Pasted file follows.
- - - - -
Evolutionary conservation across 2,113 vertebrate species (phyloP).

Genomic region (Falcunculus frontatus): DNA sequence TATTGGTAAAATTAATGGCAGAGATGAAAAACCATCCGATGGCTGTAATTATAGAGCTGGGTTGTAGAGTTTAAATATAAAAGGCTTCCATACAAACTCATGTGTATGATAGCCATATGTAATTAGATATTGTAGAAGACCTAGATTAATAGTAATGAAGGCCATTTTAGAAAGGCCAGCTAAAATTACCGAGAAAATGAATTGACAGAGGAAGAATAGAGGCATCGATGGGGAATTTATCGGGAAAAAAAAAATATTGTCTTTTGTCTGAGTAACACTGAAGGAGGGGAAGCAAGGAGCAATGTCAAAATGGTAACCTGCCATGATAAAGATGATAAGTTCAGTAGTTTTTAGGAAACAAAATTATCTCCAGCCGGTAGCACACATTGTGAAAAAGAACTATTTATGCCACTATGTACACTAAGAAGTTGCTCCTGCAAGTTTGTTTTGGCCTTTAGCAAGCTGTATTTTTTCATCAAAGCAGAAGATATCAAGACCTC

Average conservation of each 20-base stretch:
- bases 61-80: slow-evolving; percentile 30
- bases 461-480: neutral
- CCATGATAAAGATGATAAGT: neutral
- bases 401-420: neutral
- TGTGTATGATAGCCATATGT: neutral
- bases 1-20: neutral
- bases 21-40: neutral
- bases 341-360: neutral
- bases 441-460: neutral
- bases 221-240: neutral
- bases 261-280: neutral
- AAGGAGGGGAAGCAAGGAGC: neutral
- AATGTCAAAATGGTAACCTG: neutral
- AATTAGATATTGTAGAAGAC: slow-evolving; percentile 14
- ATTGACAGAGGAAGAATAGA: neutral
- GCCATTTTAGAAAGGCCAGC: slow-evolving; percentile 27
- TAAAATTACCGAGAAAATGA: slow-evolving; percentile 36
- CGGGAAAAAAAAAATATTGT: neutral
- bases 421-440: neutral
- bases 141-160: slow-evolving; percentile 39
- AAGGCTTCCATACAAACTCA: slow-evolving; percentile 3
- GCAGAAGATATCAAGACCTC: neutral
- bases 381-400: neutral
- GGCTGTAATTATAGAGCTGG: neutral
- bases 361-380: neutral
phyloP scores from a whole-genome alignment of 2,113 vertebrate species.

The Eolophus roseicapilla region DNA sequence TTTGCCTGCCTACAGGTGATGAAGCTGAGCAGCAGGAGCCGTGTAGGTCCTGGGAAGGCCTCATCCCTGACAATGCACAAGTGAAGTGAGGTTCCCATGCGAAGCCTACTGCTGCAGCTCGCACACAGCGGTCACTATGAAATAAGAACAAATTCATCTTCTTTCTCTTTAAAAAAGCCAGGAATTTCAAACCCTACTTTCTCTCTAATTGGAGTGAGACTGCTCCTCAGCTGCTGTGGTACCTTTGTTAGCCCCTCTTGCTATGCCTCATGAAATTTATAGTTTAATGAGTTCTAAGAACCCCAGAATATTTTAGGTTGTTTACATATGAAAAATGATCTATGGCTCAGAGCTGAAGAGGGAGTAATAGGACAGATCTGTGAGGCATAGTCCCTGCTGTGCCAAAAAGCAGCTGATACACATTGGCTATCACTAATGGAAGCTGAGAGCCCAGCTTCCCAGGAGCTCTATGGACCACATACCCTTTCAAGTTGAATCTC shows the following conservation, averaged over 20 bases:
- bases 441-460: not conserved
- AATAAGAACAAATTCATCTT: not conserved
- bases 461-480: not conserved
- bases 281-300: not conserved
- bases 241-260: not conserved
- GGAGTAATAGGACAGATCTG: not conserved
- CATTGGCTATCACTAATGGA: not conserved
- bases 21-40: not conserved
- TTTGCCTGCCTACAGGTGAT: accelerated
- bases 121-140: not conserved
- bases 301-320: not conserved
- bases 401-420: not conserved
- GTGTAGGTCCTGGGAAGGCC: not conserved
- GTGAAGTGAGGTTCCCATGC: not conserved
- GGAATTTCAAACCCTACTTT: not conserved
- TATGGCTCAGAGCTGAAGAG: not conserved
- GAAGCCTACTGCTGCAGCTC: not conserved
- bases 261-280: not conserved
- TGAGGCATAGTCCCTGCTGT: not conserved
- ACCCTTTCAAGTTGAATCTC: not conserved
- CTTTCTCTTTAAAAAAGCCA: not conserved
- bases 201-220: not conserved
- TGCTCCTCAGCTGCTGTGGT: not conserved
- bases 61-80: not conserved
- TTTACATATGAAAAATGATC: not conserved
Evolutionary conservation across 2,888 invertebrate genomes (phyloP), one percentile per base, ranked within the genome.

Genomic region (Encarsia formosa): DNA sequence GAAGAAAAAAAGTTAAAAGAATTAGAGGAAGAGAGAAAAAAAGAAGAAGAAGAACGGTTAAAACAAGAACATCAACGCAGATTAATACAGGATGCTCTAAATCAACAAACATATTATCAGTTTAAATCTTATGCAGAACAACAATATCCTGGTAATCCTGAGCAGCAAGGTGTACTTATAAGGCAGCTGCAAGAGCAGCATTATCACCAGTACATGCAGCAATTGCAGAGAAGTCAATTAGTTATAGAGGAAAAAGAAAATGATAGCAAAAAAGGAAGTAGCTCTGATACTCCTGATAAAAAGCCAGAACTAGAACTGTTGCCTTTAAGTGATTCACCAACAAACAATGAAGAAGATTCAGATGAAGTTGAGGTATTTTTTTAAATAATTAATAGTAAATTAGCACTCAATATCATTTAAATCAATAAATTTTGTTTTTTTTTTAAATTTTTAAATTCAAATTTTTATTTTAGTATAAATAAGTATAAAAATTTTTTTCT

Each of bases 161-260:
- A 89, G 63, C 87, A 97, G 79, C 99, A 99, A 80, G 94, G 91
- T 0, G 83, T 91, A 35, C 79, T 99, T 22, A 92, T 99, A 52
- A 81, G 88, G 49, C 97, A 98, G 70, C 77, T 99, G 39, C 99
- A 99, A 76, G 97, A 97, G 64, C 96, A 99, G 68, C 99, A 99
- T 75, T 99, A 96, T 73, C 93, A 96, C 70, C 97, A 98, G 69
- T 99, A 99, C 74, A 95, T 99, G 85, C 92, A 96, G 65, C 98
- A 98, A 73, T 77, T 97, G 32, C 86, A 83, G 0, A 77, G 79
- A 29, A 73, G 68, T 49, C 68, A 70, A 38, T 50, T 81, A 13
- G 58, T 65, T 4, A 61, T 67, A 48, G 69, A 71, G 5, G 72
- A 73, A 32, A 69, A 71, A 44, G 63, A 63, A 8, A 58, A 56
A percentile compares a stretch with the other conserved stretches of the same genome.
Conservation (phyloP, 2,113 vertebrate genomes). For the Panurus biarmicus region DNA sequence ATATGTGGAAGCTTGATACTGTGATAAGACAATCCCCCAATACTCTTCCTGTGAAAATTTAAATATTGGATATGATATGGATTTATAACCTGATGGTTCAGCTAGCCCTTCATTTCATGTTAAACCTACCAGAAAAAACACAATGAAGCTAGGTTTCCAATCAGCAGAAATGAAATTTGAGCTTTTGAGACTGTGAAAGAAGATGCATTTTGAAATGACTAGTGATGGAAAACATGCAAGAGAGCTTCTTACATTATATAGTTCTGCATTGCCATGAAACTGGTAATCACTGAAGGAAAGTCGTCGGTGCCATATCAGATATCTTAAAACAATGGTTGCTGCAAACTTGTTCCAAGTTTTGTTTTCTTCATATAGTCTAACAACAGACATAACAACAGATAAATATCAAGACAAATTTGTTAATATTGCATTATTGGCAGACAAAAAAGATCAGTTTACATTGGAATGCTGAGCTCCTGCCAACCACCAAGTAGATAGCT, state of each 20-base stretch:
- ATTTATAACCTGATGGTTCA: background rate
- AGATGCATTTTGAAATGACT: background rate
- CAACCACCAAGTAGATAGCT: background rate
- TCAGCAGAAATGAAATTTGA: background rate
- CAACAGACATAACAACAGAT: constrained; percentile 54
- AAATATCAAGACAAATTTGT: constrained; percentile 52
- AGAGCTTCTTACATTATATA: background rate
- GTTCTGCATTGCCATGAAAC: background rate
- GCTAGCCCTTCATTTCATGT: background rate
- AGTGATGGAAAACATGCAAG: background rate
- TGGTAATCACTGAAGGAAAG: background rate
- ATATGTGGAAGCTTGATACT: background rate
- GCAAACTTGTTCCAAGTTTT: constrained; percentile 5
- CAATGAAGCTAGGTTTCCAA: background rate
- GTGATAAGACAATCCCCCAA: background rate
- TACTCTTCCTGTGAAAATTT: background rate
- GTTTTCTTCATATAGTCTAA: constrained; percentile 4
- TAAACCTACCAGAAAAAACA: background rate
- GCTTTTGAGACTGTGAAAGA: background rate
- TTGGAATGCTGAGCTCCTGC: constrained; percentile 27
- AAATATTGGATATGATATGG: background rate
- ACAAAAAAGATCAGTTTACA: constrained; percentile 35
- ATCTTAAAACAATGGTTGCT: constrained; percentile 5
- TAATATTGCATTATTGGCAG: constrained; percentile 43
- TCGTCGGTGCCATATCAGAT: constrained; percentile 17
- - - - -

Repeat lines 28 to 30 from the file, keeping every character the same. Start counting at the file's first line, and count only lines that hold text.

- bases 361-380: neutral
phyloP scores from a whole-genome alignment of 2,113 vertebrate species.

The Eolophus roseicapilla region DNA sequence TTTGCCTGCCTACAGGTGATGAAGCTGAGCAGCAGGAGCCGTGTAGGTCCTGGGAAGGCCTCATCCCTGACAATGCACAAGTGAAGTGAGGTTCCCATGCGAAGCCTACTGCTGCAGCTCGCACACAGCGGTCACTATGAAATAAGAACAAATTCATCTTCTTTCTCTTTAAAAAAGCCAGGAATTTCAAACCCTACTTTCTCTCTAATTGGAGTGAGACTGCTCCTCAGCTGCTGTGGTACCTTTGTTAGCCCCTCTTGCTATGCCTCATGAAATTTATAGTTTAATGAGTTCTAAGAACCCCAGAATATTTTAGGTTGTTTACATATGAAAAATGATCTATGGCTCAGAGCTGAAGAGGGAGTAATAGGACAGATCTGTGAGGCATAGTCCCTGCTGTGCCAAAAAGCAGCTGATACACATTGGCTATCACTAATGGAAGCTGAGAGCCCAGCTTCCCAGGAGCTCTATGGACCACATACCCTTTCAAGTTGAATCTC shows the following conservation, averaged over 20 bases: